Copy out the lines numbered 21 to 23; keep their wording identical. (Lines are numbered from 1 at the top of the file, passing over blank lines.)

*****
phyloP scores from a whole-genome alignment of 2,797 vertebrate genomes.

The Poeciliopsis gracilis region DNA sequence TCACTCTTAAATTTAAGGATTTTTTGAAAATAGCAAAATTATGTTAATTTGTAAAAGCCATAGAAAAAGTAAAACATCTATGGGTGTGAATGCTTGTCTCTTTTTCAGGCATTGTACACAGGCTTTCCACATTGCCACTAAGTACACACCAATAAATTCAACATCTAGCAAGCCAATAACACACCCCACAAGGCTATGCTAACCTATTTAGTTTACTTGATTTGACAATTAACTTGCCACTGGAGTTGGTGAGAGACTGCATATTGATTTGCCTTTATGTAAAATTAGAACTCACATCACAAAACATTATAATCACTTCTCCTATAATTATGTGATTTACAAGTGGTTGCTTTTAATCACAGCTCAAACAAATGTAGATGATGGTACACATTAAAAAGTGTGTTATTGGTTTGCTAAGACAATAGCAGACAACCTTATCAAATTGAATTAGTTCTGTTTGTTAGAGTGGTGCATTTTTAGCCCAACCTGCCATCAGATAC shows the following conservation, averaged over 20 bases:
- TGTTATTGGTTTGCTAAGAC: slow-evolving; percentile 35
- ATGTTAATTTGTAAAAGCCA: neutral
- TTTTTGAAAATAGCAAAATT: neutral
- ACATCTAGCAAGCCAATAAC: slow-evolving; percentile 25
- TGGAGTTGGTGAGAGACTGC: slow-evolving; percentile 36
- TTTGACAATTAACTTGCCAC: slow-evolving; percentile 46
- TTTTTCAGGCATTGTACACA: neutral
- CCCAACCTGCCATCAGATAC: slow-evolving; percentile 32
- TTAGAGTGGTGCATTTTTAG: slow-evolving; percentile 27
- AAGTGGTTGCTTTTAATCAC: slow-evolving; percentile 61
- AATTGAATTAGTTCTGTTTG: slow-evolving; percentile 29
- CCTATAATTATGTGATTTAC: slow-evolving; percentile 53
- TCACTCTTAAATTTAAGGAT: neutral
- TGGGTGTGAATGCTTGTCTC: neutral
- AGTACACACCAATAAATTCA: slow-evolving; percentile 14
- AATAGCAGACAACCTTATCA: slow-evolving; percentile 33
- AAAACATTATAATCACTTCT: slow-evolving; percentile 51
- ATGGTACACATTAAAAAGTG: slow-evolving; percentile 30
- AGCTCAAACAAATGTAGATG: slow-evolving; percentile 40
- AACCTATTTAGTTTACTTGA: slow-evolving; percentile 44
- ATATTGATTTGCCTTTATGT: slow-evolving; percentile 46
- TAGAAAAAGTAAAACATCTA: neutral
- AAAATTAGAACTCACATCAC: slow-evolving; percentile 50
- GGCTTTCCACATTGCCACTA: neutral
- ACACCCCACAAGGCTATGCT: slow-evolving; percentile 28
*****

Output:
- AGCTCAAACAAATGTAGATG: slow-evolving; percentile 40
- AACCTATTTAGTTTACTTGA: slow-evolving; percentile 44
- ATATTGATTTGCCTTTATGT: slow-evolving; percentile 46